Those cries of "Io!" from merry throng
Begin at dawn and last till gloam.
The dice will rattle all week long...
It's Saturnalia in Rome!


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The
rondel is a shortened form of rondeau that contains thirteen lines in three stanzas: 4-4-5. It contains two rhymes and a refrain that consists of the first two lines of the first stanza. The refrain recurs at the end of the second quatrain and the concluding quintain. (When both lines of the refrain are used to complete the last stanza, the verse is called a prime rondel, or a French sonnet, and will contain fourteen lines.) If A and B are the lines of the refrain, a rondel will have a rhyme scheme of ABba abAB abbaA and contain thirteen lines. The meter is open, but typically each line has eight syllables.

A Saturnalian Rondel

Now is the time to take it slow
And leave the fields in spirits high.
Saturn's season will soon draw nigh,
A golden age from long ago.

A respite from the status quo
Merits the joyful "Io!" we cry.
Now is the time to take it slow
And leave the fields in spirits high.

Strictures are eased a bit, and so
Rules will bend, and the dice will fly;
All appetites we'll satisfy.
Too soon we'll start to plow and sow;
Now is the time to take it slow.


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The sapphic dates back to ancient Greece and is named for the poet Sappho. She left behind many fragments of poems written in an unmistakable meter. The form consists of any number of four-line stanzas. The first three lines contain two trochees, a dactyl, and then two more trochees. The fourth line contains one dactyl followed by one trochee. The short fourth line, called an adonic, offers either a rest or quick turn to the poem, or even a conclusion. Although the main building blocks of the sapphic are trochees ( ¯ ˘ ) and dactyls ( ¯ ˘ ˘ ), there is some flexibility with the form as when a spondee ( ¯ ¯ ) replaces both the second and last foot of each line.

A Saturnalian Sapphic

Saturn's lectisternium sets the tenor;
Loosened bonds are license to wager, revel.
Cries of "Io!" resound in the city's households.
Master is servant.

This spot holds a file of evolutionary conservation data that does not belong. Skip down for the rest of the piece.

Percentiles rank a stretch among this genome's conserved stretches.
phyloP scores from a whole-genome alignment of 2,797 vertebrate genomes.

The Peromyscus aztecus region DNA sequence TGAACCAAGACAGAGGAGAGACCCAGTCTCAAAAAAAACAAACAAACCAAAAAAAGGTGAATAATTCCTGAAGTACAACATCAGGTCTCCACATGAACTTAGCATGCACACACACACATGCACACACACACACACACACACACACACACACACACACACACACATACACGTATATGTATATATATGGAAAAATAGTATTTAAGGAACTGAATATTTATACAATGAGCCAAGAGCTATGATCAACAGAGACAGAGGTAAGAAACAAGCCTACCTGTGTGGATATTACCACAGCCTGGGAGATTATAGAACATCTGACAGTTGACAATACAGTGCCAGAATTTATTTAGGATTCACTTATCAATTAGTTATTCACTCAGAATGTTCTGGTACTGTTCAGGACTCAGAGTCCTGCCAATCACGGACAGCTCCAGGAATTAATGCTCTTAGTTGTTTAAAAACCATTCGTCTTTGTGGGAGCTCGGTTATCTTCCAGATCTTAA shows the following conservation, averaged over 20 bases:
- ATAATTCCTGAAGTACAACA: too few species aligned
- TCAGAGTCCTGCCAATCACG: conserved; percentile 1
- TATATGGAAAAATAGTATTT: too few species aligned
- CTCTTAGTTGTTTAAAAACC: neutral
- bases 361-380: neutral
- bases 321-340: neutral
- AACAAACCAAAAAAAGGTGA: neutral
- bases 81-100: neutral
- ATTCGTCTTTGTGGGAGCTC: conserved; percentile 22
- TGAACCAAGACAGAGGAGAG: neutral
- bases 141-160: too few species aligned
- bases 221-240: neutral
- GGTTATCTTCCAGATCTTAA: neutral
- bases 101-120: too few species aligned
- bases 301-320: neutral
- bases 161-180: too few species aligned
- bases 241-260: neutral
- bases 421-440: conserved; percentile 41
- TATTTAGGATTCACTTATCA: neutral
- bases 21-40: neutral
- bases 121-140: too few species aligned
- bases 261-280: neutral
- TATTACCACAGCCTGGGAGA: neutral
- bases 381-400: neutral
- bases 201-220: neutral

Princeps' playful pestering musters laughter;
Dicing, feasting, boisterous drinking heighten.
Soon enough the merriment wanes and ceases.
Saturn's departed.


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The terzanelle is a combination of a terza rima and a villanelle. (It uses the interlocked rhyme pattern of a terza rima and the form of the villanelle: five triplets and a quatrain.) It consists of 19 lines of uniform length, but unspecified meter. The rhyme scheme is A1BA2  bCB  cDC  dED  eFE and either fFA1A2 or fA1FA2.

A Saturnalian Terzanelle

December's chill is in the air once more,
And cries of "Io!" will soon resound in Rome
As Saturn's ship is seen approaching shore.

The time has drawn to close for tilling loam;
All toil has ceased as we relax awhile,
And cries of "Io!" will soon resound in Rome

The Princeps' reign, though brief, will still beguile;
A topsy-turvy time will soon ensue.
All toil has ceased as we relax awhile.

The roll of dice won't cause a big to-do,
And slave and master roles are overturned.
A topsy-turvy time will soon ensue.

Most social strictures readily are spurned.
The festival of Saturn cannot last,
And slave and master roles are overturned.

Enjoy the respite now as in the past;
The festival of Saturn cannot last.
December's chill is in the air once more
As Saturn's ship is seen approaching shore.


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The traditional Russian folk poem called a
chastushka (частушка) is a quatrain of trochaic tetrameter that can rhyme several ways: abab, abcb, or even aabb. The last foot of a chastushka line is often a single stressed syllable rather than a full trochee. (Think "Lizzie Borden took an ax...") Usually humorous, satirical, or ironic in nature, the chastushka is often put to music, usually with the accompaniment of a balalaika or an accordion.

Sometimes several chastushki occur in sequence to form a song. Chastuski cover a very wide spectrum of topics, from lewd jokes to political satire, including such diverse themes as love songs and Communist propaganda. After each chastuska, there is a full musical refrain without lyrics to give the listeners a chance to laugh without missing the next one.

A Saturnalian Chastushka

Saturn's feast days hit the spot;
Celebrate with all you've got.
Revels do not last for long,
Shout "hurrah!" and join the throng.

Saturn's ship approaches shore...
Wager walnuts, coins, or more.
Slaves and masters switch around;
Pranks and merriment abound.

Chill December's days are dark...
Lighted tapers add a spark,
Gladden hearts, and gloom dispel.
Bid the "best of days" farewell.